Ham Radio Communications

There are some who say that getting a ham license puts you on “a list” with “the government”, and I say “So what?” The only thing that getting a ham license will have an effect on is that it will slightly increase your chances of getting a job in the electronics industry. As Titor said, “The enemy will be those detaining and holding people without due process.” Should this ever come to pass, we will be in the middle of a civil war and will have to act accordingly – therefore you will need to prepare accordingly. You need to practice getting your communications systems up and working in all sorts of conditions. While bootlegging may be good if The End Times ever occurs, at present it is a good way to get yourself negative attention, especially on the ham bands. Some argue that privacy on the ham bands is non-existent. They’re right, it is. However, you’re not using it for privacy when you are learning how to set up communications links. Since you should be meeting your friends face-to-face on a regular basis, and have access to PGP and email, you’ll already have a means of privately communicating. The radio is for when all that stuff stops working, and during The End Times certain verboten things become acceptable. Despite the relative simplicity of the license tests, radio communications and ham radio is a fairly complex field.

The best source of information for getting your amateur radio license comes from the American Radio Relay League (ARRL – http://www.arrl.org/). Their website is goldmine of information for anyone interested in getting their ham ticket. The license structure has changed significantly since I was first licensed over twenty years ago. Proficiency in Morse code (CW) is no longer required for any class of license, and there are only three classes of license: Technician, General, and Extra. The entry-level Technician class offers all VHF, UHF, and microwave ham band operating privileges. The next level is General class, and offers the majority of shortwave (HF) bands. Extra class is the highest level, and offers the remaining portions of the HF bands not open to General class. The pool of test questions for each class is published and available online. If your recall is good enough, you can simply memorize the test pool questions for all three tests and walk away from having no ham license to an Extra in a single sitting. Most people however require a few weeks of studying per test. In my wife’s case, she took a week of studying to pass the Technician class, and three weeks after that for her General.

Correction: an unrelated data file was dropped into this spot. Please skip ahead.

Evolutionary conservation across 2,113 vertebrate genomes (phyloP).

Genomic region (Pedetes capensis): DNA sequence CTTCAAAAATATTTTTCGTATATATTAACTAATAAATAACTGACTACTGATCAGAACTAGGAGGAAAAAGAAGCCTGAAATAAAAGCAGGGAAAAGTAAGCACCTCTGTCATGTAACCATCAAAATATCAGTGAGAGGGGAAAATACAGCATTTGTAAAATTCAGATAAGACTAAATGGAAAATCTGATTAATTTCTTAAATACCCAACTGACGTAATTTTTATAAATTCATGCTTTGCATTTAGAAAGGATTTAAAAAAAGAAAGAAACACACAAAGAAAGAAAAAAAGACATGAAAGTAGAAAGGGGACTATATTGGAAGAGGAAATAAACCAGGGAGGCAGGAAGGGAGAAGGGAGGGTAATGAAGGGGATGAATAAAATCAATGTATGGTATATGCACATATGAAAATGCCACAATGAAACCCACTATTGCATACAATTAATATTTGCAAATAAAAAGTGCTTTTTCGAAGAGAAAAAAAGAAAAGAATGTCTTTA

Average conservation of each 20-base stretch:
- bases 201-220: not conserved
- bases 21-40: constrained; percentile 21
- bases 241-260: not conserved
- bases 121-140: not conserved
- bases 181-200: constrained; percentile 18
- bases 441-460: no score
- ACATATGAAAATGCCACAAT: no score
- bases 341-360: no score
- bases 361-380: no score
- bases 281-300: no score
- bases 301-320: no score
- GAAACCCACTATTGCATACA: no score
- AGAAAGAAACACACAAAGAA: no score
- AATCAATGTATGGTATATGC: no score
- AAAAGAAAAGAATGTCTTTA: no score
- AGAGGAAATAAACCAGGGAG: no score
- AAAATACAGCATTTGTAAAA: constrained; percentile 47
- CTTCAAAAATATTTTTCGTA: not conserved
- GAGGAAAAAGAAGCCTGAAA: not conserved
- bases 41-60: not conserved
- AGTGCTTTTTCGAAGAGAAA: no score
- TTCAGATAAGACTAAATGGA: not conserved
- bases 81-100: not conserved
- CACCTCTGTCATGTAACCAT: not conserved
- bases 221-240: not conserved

h/t WRSA

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3 Responses to Ham Radio Communications

  1. LT says:

    Folks, if you haven’t got comm’s, you haven’t got community. Plain and simple.
    When TSHTF, you’re not going to be able to get together over beers at your favorite watering hole on a regular basis to discuss things. You’re going to need to limit your travel, without limiting your access to information. The internet and your cell phone can both be shut off without warning, either intentionally, or by an infrastructure failure. Ham radio has no ‘network dependence’, and so cannot be shut down like cellular and internet-based systems. After 20+ years in the ham community, I can tell you that regardless of the scenario, ham radio is your best bet for maintaining comm’s within your community, and with the world at large.

    Just do it…

  2. Jim says:

    This is something I really have to get done. It always seems to get pushed to the back burner, it seems like there is always something more important. But I really need to get it done.

    Can anyone tell me what the testing process entails? Is it like your driver’s license where you go some where take the test and then get the results?

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